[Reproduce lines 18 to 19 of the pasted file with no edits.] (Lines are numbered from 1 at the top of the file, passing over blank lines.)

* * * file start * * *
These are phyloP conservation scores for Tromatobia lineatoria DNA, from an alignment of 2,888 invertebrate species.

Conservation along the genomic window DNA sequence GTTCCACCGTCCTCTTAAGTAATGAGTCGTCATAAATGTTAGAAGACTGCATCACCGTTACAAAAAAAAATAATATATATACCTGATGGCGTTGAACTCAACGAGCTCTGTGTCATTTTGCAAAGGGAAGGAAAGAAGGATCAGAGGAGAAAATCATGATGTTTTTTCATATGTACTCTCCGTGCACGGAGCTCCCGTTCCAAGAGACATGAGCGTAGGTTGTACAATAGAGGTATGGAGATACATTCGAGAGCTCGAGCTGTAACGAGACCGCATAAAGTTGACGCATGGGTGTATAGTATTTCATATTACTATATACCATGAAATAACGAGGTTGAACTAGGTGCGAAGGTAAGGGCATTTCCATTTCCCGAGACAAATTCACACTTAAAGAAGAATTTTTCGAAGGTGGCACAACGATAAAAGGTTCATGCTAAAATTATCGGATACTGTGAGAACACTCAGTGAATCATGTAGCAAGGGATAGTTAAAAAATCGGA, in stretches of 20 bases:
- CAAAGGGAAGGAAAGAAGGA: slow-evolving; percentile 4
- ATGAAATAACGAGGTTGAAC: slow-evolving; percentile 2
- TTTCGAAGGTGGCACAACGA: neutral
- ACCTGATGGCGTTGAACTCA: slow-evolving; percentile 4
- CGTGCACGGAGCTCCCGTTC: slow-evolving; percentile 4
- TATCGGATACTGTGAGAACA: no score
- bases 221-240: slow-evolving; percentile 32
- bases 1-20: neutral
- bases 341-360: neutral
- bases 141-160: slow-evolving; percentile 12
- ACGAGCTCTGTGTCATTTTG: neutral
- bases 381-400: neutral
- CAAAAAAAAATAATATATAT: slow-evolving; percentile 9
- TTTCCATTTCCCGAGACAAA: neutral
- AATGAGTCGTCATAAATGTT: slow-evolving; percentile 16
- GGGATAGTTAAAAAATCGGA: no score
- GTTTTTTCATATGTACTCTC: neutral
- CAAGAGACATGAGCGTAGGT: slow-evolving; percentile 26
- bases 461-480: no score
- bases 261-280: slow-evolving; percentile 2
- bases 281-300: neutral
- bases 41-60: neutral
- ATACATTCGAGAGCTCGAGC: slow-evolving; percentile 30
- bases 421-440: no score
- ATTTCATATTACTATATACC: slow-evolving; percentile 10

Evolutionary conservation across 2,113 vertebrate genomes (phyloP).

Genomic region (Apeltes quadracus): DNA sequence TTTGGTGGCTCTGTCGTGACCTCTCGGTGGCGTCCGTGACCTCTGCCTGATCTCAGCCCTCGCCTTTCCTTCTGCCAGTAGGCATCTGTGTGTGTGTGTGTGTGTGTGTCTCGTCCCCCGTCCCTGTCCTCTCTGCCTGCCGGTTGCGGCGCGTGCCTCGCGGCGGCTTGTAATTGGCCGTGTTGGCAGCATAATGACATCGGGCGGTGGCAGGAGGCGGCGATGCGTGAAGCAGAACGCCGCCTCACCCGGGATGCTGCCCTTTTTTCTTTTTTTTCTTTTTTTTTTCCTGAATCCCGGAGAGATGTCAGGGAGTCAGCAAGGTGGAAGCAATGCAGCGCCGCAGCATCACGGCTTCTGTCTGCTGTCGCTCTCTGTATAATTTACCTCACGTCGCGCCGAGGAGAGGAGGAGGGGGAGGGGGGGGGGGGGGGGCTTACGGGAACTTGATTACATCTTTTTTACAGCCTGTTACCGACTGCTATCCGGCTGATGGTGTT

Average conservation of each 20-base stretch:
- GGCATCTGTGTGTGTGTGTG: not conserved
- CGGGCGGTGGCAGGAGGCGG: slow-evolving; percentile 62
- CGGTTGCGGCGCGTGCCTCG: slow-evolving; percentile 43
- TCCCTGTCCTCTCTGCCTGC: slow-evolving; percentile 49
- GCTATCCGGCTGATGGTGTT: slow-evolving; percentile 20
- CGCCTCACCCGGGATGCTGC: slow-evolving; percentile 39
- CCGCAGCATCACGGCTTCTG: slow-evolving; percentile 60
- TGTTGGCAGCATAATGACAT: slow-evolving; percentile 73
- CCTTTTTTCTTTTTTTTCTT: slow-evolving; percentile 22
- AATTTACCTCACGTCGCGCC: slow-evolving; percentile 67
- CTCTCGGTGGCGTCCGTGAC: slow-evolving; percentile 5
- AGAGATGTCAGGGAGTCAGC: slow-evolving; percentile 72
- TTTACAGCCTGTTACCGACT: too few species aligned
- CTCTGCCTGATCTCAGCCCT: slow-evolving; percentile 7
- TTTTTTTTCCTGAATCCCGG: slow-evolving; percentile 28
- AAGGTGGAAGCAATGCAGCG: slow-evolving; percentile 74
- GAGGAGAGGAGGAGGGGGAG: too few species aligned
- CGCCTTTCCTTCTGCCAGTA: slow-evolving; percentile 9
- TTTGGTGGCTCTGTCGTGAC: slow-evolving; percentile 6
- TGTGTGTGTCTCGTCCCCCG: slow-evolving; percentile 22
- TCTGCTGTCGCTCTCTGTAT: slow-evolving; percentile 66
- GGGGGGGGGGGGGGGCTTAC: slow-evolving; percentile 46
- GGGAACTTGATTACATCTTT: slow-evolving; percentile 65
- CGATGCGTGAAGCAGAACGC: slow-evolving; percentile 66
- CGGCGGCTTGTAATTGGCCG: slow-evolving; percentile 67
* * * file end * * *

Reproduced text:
- GGGATAGTTAAAAAATCGGA: no score
- GTTTTTTCATATGTACTCTC: neutral